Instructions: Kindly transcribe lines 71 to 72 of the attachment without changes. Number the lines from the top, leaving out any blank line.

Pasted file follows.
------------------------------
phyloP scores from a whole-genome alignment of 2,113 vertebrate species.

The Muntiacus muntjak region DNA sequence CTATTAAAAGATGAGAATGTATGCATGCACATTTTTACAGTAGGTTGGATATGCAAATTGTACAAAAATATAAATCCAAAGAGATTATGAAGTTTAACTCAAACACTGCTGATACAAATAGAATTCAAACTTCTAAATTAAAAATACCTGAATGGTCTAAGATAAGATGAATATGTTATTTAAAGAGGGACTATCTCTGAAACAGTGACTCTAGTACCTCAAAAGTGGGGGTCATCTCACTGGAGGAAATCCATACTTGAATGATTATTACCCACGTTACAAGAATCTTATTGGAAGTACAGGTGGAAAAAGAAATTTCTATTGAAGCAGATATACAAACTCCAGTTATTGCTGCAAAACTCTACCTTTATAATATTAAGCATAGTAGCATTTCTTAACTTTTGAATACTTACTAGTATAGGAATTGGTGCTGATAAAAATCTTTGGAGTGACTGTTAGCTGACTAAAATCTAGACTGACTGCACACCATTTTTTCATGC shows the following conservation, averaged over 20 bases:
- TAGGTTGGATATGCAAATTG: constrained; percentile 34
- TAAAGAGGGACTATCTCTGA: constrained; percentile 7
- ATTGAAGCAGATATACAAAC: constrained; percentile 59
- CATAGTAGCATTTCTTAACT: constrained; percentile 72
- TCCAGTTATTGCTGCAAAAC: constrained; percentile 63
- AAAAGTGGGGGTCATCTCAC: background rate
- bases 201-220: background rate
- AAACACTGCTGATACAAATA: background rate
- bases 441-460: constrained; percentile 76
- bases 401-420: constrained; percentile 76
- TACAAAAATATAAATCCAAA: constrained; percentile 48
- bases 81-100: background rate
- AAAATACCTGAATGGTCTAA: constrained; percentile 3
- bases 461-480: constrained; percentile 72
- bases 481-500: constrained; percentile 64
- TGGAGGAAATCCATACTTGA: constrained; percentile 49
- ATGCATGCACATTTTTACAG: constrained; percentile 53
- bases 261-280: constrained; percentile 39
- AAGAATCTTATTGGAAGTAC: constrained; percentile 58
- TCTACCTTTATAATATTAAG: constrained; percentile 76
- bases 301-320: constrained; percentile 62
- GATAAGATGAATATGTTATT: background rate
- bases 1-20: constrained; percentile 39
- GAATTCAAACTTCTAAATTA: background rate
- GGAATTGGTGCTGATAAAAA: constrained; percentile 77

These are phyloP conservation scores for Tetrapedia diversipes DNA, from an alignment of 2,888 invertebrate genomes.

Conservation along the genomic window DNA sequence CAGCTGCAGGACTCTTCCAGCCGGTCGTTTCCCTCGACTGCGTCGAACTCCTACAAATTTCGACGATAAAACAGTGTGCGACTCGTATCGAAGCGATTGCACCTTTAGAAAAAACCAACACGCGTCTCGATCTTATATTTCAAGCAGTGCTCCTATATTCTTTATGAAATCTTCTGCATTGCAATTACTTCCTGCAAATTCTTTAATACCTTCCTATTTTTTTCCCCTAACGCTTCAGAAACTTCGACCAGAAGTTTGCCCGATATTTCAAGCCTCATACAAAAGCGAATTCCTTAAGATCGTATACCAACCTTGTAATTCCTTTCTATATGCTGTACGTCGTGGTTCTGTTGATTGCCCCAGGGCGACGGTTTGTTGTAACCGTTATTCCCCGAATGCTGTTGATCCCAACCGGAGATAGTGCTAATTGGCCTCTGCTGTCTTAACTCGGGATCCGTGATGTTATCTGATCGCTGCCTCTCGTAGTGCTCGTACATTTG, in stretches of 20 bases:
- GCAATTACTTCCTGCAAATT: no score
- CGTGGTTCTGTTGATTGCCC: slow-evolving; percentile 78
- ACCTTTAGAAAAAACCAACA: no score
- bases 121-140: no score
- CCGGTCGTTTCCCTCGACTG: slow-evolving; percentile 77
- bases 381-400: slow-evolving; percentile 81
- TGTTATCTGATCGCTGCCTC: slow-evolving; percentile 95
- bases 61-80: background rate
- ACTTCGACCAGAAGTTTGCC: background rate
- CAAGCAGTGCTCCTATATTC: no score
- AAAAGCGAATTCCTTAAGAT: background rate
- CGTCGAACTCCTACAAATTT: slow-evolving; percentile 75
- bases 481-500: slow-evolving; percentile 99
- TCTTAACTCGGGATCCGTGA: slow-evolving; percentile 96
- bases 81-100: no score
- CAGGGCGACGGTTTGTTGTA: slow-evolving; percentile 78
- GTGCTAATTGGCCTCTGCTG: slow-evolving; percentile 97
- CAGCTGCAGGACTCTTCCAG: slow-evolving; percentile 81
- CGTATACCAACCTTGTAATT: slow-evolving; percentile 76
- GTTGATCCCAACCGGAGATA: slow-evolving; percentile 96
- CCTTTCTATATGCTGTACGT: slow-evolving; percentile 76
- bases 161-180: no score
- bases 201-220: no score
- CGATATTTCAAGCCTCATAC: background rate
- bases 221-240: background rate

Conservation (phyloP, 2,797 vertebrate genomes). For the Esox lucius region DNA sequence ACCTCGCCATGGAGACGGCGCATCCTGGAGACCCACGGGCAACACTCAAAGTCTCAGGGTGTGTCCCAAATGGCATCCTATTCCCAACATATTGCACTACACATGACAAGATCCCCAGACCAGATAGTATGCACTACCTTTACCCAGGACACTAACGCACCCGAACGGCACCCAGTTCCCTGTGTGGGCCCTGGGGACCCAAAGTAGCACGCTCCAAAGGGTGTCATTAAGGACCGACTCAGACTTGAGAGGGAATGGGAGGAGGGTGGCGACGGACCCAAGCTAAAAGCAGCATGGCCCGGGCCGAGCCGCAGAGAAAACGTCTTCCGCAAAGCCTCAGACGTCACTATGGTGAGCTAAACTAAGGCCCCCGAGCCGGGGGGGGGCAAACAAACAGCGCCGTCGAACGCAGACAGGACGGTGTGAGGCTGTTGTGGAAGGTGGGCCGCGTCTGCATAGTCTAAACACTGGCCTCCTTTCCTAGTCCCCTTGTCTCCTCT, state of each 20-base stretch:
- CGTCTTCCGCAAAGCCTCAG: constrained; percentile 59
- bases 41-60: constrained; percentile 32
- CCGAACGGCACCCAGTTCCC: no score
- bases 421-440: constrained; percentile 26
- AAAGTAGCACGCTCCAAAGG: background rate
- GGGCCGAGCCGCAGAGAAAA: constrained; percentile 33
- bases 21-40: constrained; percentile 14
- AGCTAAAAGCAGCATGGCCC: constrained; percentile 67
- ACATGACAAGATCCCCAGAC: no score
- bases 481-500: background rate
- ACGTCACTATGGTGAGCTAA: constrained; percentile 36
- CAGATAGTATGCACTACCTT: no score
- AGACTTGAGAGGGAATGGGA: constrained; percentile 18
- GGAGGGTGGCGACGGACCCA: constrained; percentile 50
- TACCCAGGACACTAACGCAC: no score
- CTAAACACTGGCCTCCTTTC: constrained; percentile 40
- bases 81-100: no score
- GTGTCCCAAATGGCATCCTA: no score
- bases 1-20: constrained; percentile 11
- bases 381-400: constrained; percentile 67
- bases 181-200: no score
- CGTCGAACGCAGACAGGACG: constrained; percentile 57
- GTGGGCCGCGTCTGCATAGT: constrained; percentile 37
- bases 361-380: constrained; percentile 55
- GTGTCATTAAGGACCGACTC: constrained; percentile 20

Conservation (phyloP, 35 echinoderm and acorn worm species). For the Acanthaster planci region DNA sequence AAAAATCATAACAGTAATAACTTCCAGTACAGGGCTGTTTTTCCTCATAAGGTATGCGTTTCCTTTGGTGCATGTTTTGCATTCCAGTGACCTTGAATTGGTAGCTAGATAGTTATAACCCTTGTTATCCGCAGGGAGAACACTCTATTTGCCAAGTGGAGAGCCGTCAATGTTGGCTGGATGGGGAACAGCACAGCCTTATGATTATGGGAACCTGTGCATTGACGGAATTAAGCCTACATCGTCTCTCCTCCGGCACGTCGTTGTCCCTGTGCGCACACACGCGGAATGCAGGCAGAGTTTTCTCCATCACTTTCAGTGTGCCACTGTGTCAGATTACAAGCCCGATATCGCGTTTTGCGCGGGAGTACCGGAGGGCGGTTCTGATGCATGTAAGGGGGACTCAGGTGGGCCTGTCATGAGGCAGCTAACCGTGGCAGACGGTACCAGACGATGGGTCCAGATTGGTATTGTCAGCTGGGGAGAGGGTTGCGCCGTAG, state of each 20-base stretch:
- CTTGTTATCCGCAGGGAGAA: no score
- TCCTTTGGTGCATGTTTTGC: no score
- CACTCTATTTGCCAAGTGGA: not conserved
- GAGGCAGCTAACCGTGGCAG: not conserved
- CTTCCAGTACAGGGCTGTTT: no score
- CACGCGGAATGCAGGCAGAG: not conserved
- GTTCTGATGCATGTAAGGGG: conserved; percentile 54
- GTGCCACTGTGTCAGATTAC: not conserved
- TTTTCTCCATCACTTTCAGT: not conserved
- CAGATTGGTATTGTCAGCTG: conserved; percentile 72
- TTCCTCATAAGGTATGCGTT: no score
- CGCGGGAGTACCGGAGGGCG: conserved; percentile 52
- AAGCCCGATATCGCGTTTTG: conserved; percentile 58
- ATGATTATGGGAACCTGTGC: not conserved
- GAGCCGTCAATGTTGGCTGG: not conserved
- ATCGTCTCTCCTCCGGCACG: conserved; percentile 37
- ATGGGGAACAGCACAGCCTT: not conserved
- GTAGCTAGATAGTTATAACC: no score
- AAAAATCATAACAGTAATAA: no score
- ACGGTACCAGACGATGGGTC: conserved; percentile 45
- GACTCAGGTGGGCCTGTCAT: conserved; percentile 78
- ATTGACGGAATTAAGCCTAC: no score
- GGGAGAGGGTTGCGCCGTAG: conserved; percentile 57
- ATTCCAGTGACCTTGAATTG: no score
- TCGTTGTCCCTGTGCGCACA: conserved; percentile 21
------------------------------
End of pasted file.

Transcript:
- CTAAACACTGGCCTCCTTTC: constrained; percentile 40
- bases 81-100: no score